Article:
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Fishing in prehistory

The fabulous story of the invention of the fishhook dates back to the Magdalenian era, about 15,000 years ago.

But long before the Magdalenian period, in the Paleolithic era, our oldest direct ancestors called “Cro-Magnon men”, fished or rather hunted fish with bows and arrows or with harpoons. It is indeed in the shelter known as “Cro-Magnon” which overhangs the Vézère river in Les Eyzies de Taillac, (not far from the Lascaux cave in the Périgord), that were discovered in the middle of the XIXth century, the most complete fossil remains of our species Homo sapiens, about forty thousand years old. And among the numerous bones and human skeletons discovered there, in the middle of the remains of meals containing thousands of vertebrae of salmon, eels and trout, were also discovered tens of points of harpoons or foënes out of bone, horn, hardened wood or flint, which testify that these men of Cro-Magnon ate, at certain times, in particular at the time of the migrations of the salmon or eels, as much fish as game. There is no doubt that aquatic fauna (fish, crustaceans and shellfish), much less dangerous and easier to capture, including by women and children, than terrestrial fauna, entered very early in the regular diet of prehistoric men.

Halibut hook in wood and bone used in the 19th century by the Indian tribes of British Columbia.

Mammoth bone and ivory harpoon points, found intact in sediments over twenty thousand years old. The wooden handles, on which they were fixed, have completely rotted.

The fact that most of the remains of the first ages of mankind have been found on the banks of rivers or lakes, is not due to chance or to the simple need for water supply. Harpoons and foenes, whose points are found on many lake or river sites, prove that throwing weapons were used for fish as well as for game.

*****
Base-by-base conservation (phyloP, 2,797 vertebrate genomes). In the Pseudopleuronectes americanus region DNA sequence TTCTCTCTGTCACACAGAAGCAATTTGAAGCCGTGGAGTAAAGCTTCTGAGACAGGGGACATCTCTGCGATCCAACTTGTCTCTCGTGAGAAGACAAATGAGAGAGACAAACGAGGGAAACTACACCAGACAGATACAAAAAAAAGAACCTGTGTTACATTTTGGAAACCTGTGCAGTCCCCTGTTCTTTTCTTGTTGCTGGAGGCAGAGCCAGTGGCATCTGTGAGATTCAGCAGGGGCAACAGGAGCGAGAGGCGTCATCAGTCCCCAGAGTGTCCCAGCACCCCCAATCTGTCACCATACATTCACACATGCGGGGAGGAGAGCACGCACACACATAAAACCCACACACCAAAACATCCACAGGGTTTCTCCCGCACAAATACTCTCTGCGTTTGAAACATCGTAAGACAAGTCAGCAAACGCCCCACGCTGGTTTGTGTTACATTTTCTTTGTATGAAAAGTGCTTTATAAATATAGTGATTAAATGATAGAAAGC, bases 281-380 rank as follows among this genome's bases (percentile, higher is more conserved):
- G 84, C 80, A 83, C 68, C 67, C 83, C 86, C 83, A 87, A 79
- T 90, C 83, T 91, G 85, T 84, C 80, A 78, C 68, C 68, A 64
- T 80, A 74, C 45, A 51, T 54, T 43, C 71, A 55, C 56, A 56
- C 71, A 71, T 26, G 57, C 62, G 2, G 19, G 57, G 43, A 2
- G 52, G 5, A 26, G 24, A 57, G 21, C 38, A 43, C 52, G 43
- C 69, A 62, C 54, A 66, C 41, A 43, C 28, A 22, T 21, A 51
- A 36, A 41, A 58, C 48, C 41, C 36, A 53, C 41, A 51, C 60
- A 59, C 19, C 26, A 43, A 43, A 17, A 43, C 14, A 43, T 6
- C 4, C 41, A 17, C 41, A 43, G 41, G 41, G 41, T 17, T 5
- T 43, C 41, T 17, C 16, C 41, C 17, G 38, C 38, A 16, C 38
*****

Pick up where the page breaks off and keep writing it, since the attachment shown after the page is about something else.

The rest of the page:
On the wall of a cave in the Vézère valley, this salmon in low relief is perfectly identifiable.

It is then, during the Magdalenian period (from 16,000 to 12,000 B.C.) that the fabulous invention of the hook appears. At first, it was a simple stick made of bone or wood with two pointed ends that was placed across the fish’s throat when a pull was exerted on the string fixed in its middle. Bone, flint and especially shells were then cut and polished into rather crude, but nonetheless effective hooks. But it is obviously the Bronze Age (in the third millennium BC), which will allow the perfection of the hook, very similar to what we know today. Paradoxically, the advent of the Iron Age (which began in Europe around 800 B.C.), which was decisive in other fields, notably hunting and agriculture, did not bring about much progress in fishing techniques. Used in the water or at the water’s edge, as long as they were not tinned (a Gallic invention from the beginning of our era), iron objects and especially hooks rusted too easily. The importance of the settlements of certain lacustrian cities, makes us suspect that only the use of these devices made it possible to feed an important number of inhabitants.

Primitive hook: a simple small stick with a point at both ends, which is placed across the throat of the fish when the line is pulled.

In contrast to the plant fiber mesh, the polished stone weights have been preserved.

Nets, the remains of which are obviously less well preserved than harpoon points or hooks, nevertheless seem to have been invented very early by our ancestors.  The importance of the populations of certain lakeside cities makes us suspect that only the use of these devices made it possible to feed an important number of inhabitants, in particular on large lakes like Geneva Lake. But long before the invention of nets, vestiges of traps made of hardened wood and stones were found in the bed of the river Vézère, not far from the Lascaux caves and dated back to more than thirty thousand years ago. There is no doubt that our ancestors had noticed that in spring tens of thousands of salmon were coming up from the ocean via the Dordogne and then the Vézère to go upstream to reproduce. It was then easy to guide them, in the shallow places of the river, by “barriers” made of wooden stakes hardened by fire, or of stones, to a final trap where it became easy to harpoon them or even to take them by hand.    

Leads made of stones cut then polished, which were used as ballast for bottom lines or nets made of braided vegetable fibers, used more than fifteen thousand years ago.

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